Tuesday, 5 January 2021

A Carrion Crow tossed leaves aside and found worms under two of them.

A Pied Wagtail hunted for insects among the leaves on the Parade Ground ...

... and another ran along the edge of the Serpentine.

The familiar Blue Tit followed me down the edge of the Long Water, taking several pine nuts ...

... and on a chilly day there was a lot of demand from the Great Tits in the shrubbery near the bridge.

Long-Tailed Tits ignore human offerings and look for insects themselves.

Rose-Ringed Parakeets were interested in a sawn-off tree trunk. Evidently it's hollow and offers shelter from the cold wind.

A Black-Headed Gull rolled a plane tree seed around on the boat platform.

Another didn't wait for an advancing Moorhen to tip it off a post, and left immediately.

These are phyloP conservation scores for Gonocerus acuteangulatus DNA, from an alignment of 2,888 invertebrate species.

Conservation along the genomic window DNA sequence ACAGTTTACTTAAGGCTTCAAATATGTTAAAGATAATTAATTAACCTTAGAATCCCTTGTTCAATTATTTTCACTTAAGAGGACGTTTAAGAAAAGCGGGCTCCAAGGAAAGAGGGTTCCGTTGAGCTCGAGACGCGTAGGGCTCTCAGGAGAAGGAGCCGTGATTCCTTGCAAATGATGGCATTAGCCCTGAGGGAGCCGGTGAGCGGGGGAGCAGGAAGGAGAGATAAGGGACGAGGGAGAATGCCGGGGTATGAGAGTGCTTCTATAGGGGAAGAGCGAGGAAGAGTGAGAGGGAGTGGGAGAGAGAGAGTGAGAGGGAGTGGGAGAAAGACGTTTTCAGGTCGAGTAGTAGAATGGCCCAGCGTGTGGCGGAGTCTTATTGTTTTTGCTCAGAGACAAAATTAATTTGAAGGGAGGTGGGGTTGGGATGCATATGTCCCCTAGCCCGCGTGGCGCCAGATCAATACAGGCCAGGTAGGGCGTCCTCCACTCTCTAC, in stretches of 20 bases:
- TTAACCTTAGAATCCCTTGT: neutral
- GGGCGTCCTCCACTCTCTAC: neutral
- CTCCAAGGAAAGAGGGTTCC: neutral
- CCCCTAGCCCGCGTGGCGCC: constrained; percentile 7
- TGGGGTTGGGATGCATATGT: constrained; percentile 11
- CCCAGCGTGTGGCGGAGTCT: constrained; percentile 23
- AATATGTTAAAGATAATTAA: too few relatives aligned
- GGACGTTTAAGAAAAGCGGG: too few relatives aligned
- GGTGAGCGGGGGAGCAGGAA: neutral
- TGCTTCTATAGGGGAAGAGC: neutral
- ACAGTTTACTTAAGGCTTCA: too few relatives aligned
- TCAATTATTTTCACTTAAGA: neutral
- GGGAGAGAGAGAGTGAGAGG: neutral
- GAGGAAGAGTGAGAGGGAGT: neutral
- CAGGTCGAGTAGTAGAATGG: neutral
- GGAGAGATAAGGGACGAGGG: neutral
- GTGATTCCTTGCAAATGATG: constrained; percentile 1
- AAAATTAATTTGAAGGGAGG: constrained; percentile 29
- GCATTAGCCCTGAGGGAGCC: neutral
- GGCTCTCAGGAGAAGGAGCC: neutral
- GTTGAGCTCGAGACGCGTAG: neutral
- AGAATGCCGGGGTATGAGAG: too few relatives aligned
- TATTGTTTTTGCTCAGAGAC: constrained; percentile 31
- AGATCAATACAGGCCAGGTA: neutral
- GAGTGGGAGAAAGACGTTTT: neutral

The Black Swan was still on the Serpentine and came over to me hoping for food. But all I have is sunflower hearts, which she doesn't like (though most of the waterfowl do). She has developed an unhealthy taste for bread.

A pair of courting Mute Swans dribbled in unison.

A swan wandered around behind the ornate iron railings of the Italian Garden.

A pair of Egyptian Geese were making a racket on a dead tree near the Henry Moore sculpture.

I couldn't find the Goldeneye, but he's hard to see at the best of times and may well still be here.


  1. Did the Mute Swan jump over that ledge? Where did it get out of the water, I wonder. I know they are very poor walkers, but sometimes they surprise us.

    So the Black Swan is only interested in simple carbs. She is beginning to pick up human vices!

  2. Yes. A Mute Swan that has landed in one of the fountain pools can just get over the ledge, which is 40 cm high on the water side and has a rounded edge. It does this by rushing at the ledge and colliding in a very painful-looking way, but the swan's feathers absorb the shock.

    The Black Swan seems to be feral in origin and was a teenager when she arrived. She didn't know what bread was.